The final taste and amount of each ingredients is up to the cook, depending on your preference of sweetness. Just combine milk, salted butter, honey and brandy in a cast-iron pot and warm it over low heat. Be careful with the milk, as it can boil over quickly if you take your eye off of it.
When we need comfort, we often look for the culinary dishes that correspond to a warm blanket, the touch of your mother's hand on your forehead, or a kiss from your grandfather. We crave something to remind us of our childhood, when we felt the safest and the most protected.
We all have memories of different comfort foods from our childhood. Macaroni and cheese, tomato soup and grilled cheese, chicken noodle soup and finally spaghetti and meatballs.
On a rainy Boston evening, I decided to make the later and put a twist on the traditional. By using ground turkey and chipotle peppers, our dinners still meet our need for comfort but also had a little heat to celebrate the coming of the weekend.
To begin, I pureed some of the chipotle peppers (smoked and dried jalapeno peppers). At the store, the smallest can often seems too big. There are always peppers left because with chipotles, a little goes a long way. So if you purchase the can, think of some other ways to use the rest of the peppers so you don't waste them all (tacos, chili, sauces, vinaigrettes, soups, etc.). And do not store the leftover peppers in the aluminum can--for that matter, do not store anything in an aluminum can once it's been opened.
In a medium bowl, I added all of the ingredients of the meatballs: ground turkey, pureed peppers, fresh parsley, panko (Japanese bread crumbs), sweated onions, one egg, and salt and pepper. If you're afraid or grossed out by touching raw meats, there are two solutions: 1) get over it or 2) use gloves. I'm over it but I also use gloves. It's best to use your hands to combine the ingredients, but don't over work the mixture. You want to meatballs to be light, not dense.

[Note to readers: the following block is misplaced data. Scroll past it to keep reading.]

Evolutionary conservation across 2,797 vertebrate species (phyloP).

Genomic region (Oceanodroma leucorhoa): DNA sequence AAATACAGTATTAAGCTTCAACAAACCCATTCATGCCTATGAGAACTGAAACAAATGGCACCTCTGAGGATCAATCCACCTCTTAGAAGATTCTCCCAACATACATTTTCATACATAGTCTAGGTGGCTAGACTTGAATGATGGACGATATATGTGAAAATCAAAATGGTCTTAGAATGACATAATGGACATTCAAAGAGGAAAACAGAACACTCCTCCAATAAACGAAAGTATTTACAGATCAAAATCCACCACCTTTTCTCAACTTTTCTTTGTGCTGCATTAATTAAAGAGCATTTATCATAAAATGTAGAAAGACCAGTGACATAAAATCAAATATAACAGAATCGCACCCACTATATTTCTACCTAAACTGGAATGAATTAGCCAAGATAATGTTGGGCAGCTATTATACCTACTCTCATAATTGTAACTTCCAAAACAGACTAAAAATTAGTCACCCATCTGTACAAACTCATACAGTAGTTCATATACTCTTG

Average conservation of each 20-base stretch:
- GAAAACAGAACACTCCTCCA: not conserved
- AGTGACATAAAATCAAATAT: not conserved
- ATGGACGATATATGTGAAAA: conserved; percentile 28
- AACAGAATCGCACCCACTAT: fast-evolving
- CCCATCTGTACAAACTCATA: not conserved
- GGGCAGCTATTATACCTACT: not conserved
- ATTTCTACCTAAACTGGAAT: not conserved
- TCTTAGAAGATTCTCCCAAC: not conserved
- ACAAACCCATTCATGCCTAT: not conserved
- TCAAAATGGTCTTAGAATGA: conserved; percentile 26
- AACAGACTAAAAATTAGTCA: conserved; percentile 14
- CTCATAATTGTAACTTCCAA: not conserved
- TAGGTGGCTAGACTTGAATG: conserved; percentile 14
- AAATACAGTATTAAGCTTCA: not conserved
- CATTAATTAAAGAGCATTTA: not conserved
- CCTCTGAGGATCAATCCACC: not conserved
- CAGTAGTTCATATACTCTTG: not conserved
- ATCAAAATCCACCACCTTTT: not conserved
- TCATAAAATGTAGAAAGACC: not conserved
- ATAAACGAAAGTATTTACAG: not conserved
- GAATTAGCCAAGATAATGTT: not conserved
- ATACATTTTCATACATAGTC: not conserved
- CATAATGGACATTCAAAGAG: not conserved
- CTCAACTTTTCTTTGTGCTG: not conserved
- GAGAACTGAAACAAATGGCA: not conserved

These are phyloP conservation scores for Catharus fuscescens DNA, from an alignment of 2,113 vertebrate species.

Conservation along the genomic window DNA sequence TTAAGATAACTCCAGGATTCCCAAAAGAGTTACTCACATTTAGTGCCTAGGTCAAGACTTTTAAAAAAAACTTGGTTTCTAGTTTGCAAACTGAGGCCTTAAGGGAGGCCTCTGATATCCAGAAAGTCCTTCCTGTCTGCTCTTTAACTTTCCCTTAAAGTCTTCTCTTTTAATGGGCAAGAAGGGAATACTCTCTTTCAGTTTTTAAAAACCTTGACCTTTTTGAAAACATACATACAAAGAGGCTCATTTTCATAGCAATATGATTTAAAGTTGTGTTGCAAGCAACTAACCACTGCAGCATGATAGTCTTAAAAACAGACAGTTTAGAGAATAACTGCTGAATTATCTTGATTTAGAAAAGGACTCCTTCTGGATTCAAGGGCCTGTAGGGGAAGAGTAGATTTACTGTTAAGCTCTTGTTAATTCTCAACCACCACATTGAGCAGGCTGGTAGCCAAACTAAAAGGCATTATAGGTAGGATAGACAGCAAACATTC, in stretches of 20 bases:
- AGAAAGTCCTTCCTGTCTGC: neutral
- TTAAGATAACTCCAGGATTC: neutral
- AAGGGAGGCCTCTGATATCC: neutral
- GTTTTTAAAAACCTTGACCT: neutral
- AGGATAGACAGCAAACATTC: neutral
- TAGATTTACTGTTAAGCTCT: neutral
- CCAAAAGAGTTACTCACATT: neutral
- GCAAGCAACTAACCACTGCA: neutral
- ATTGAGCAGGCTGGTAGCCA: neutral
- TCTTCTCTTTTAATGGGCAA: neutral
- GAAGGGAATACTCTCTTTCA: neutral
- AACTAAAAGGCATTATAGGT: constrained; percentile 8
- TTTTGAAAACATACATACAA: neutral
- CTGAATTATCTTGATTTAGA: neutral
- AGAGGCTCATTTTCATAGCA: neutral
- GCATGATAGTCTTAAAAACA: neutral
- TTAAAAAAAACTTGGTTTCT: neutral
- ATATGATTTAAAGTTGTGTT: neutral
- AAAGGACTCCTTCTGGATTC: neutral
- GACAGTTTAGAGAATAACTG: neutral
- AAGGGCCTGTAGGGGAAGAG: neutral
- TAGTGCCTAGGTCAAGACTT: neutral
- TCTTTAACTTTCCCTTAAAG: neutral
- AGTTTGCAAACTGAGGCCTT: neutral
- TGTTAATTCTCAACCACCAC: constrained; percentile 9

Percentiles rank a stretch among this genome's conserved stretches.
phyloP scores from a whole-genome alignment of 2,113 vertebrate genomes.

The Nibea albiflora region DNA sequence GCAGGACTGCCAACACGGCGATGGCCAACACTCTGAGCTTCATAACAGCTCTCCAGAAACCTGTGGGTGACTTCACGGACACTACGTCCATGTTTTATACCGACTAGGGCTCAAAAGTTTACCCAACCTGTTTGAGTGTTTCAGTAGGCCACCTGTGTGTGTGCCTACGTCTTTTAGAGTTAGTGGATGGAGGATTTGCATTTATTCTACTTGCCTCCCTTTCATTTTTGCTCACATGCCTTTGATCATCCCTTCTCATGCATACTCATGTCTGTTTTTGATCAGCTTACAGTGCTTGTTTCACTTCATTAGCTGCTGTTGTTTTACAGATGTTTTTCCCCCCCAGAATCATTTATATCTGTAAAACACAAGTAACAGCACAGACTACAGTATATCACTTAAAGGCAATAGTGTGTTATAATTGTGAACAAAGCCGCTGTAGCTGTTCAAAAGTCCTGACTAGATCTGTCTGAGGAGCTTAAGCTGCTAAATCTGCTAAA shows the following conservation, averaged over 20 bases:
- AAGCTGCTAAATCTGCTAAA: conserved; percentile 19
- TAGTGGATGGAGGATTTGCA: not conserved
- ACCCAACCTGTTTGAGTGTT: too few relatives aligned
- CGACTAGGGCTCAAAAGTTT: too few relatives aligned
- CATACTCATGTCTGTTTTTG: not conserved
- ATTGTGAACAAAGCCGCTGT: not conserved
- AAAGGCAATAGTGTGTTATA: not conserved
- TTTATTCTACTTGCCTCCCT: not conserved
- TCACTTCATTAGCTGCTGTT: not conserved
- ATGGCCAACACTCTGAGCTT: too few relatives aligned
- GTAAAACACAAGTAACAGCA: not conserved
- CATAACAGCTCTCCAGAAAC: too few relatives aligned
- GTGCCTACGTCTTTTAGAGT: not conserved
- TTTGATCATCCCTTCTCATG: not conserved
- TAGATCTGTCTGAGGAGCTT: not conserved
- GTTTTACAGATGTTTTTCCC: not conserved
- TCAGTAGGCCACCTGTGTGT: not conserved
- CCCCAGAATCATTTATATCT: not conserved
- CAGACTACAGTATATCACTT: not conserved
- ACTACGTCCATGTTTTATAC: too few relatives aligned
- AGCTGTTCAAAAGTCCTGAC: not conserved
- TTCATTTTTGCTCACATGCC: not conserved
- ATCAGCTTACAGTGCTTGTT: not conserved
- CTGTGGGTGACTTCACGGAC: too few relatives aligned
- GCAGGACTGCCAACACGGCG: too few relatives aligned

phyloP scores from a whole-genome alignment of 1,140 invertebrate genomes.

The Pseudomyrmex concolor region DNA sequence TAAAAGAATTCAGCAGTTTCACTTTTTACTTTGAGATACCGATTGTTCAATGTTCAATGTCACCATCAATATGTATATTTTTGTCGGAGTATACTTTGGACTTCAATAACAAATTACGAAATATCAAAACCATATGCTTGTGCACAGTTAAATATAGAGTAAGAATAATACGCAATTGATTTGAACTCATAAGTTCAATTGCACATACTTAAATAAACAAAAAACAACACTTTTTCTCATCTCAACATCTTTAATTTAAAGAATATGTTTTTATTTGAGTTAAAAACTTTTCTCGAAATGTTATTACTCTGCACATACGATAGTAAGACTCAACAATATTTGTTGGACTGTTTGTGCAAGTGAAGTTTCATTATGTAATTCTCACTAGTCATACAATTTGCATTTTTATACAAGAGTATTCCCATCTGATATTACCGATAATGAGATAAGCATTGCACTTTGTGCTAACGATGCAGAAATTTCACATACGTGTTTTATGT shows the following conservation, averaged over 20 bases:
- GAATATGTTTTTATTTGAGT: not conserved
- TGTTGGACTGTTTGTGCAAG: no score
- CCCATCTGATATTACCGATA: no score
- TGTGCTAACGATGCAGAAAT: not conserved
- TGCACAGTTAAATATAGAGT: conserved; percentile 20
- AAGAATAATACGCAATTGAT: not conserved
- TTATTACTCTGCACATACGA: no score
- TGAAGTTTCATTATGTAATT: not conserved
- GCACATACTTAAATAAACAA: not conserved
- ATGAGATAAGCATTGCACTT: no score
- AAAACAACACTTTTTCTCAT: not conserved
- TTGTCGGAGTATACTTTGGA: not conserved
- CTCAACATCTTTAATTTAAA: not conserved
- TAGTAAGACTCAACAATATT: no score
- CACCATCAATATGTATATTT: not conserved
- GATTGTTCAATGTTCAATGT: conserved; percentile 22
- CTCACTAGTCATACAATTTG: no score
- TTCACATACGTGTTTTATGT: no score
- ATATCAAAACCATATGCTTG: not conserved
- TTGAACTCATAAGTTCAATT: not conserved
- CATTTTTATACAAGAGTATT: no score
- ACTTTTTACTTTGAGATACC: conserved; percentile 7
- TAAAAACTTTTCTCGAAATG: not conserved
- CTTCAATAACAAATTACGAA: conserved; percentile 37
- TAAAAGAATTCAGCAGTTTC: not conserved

Heat a medium skillet with a little oil and test a small portion of the mixture to check for flavors. You may need more salt, pepper, or heat. It depends on your personal preference. Just create a small pancake of the mixture. If you make a meatball, it will not cook all the way through.
Once you've adjusted the seasonings, add some more oil to the pan and start forming the meatballs. Once the oil is hot and you hear the meatballs sizzle when they hit the pan, you're ready to sear them. Keep the heat on medium and BE PATIENT. Don't touch the meat. You want to create a nice crust on the outside. Also, do not overcrowd the pan; otherwise, the meatballs will steam somewhat and it will be hard to develop the outside crust.
Have some paper towels lined next to the pan and once you've seared all the sides of each meatballs, transfer them to the paper towels to soak up the excess oil. When you're finished, it's time to make the tomato sauce to finish cooking the meatballs.
I try to stay clear of store-bought tomato sauces. They are often very acidic and lack any depth of flavor.
For the quick sauce I made last night, I started with some grape tomatoes and stewed them with some oil, salt and peppers. Once they softened, I added some white wine and let that reduce. For the quick sauce I made last night, I started with some grape tomatoes and stewed them with some oil, salt and peppers. Once they softened, I added some white wine and let that reduce.
Canned tomatoes and chicken stock was added and once the sauce came to a simmer, I added the meatballs and let them finish cooking.
In the meantime, I cooked the pasta and popped open a bottle of wine. After draining the pasta and combining it with the sauce, dinner was served.